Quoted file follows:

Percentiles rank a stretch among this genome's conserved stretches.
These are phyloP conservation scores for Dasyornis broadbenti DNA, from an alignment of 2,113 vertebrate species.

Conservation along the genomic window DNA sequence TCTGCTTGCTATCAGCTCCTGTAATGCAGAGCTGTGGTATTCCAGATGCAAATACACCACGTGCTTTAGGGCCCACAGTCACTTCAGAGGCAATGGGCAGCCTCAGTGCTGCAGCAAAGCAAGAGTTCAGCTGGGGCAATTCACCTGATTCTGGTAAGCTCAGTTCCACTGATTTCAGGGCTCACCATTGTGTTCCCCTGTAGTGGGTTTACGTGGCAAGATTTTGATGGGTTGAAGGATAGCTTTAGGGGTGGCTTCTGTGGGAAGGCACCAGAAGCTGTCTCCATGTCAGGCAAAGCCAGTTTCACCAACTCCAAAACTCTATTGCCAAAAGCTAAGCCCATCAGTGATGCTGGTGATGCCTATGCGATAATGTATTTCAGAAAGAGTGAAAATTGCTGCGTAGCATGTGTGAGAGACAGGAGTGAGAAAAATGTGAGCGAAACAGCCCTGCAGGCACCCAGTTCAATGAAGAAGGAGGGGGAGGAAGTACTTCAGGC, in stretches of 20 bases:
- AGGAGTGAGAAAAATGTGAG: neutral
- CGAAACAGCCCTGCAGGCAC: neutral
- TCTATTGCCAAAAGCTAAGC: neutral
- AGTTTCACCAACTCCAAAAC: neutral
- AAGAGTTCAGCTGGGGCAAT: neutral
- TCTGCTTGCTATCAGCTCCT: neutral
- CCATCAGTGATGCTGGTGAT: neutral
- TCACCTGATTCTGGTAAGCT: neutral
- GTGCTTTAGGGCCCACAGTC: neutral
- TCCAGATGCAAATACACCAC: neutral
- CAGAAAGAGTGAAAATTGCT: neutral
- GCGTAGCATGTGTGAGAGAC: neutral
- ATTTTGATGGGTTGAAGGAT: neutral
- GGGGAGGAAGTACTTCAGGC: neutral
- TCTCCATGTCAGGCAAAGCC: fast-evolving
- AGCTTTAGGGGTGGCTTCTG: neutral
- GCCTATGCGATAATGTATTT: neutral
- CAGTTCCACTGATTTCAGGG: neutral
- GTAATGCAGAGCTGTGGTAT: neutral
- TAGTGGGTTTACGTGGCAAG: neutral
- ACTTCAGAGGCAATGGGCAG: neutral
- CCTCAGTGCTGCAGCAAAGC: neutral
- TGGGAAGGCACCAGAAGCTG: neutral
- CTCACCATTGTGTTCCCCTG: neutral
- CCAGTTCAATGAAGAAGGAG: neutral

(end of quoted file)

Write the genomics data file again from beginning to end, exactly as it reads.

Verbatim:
Percentiles rank a stretch among this genome's conserved stretches.
These are phyloP conservation scores for Dasyornis broadbenti DNA, from an alignment of 2,113 vertebrate species.

Conservation along the genomic window DNA sequence TCTGCTTGCTATCAGCTCCTGTAATGCAGAGCTGTGGTATTCCAGATGCAAATACACCACGTGCTTTAGGGCCCACAGTCACTTCAGAGGCAATGGGCAGCCTCAGTGCTGCAGCAAAGCAAGAGTTCAGCTGGGGCAATTCACCTGATTCTGGTAAGCTCAGTTCCACTGATTTCAGGGCTCACCATTGTGTTCCCCTGTAGTGGGTTTACGTGGCAAGATTTTGATGGGTTGAAGGATAGCTTTAGGGGTGGCTTCTGTGGGAAGGCACCAGAAGCTGTCTCCATGTCAGGCAAAGCCAGTTTCACCAACTCCAAAACTCTATTGCCAAAAGCTAAGCCCATCAGTGATGCTGGTGATGCCTATGCGATAATGTATTTCAGAAAGAGTGAAAATTGCTGCGTAGCATGTGTGAGAGACAGGAGTGAGAAAAATGTGAGCGAAACAGCCCTGCAGGCACCCAGTTCAATGAAGAAGGAGGGGGAGGAAGTACTTCAGGC, in stretches of 20 bases:
- AGGAGTGAGAAAAATGTGAG: neutral
- CGAAACAGCCCTGCAGGCAC: neutral
- TCTATTGCCAAAAGCTAAGC: neutral
- AGTTTCACCAACTCCAAAAC: neutral
- AAGAGTTCAGCTGGGGCAAT: neutral
- TCTGCTTGCTATCAGCTCCT: neutral
- CCATCAGTGATGCTGGTGAT: neutral
- TCACCTGATTCTGGTAAGCT: neutral
- GTGCTTTAGGGCCCACAGTC: neutral
- TCCAGATGCAAATACACCAC: neutral
- CAGAAAGAGTGAAAATTGCT: neutral
- GCGTAGCATGTGTGAGAGAC: neutral
- ATTTTGATGGGTTGAAGGAT: neutral
- GGGGAGGAAGTACTTCAGGC: neutral
- TCTCCATGTCAGGCAAAGCC: fast-evolving
- AGCTTTAGGGGTGGCTTCTG: neutral
- GCCTATGCGATAATGTATTT: neutral
- CAGTTCCACTGATTTCAGGG: neutral
- GTAATGCAGAGCTGTGGTAT: neutral
- TAGTGGGTTTACGTGGCAAG: neutral
- ACTTCAGAGGCAATGGGCAG: neutral
- CCTCAGTGCTGCAGCAAAGC: neutral
- TGGGAAGGCACCAGAAGCTG: neutral
- CTCACCATTGTGTTCCCCTG: neutral
- CCAGTTCAATGAAGAAGGAG: neutral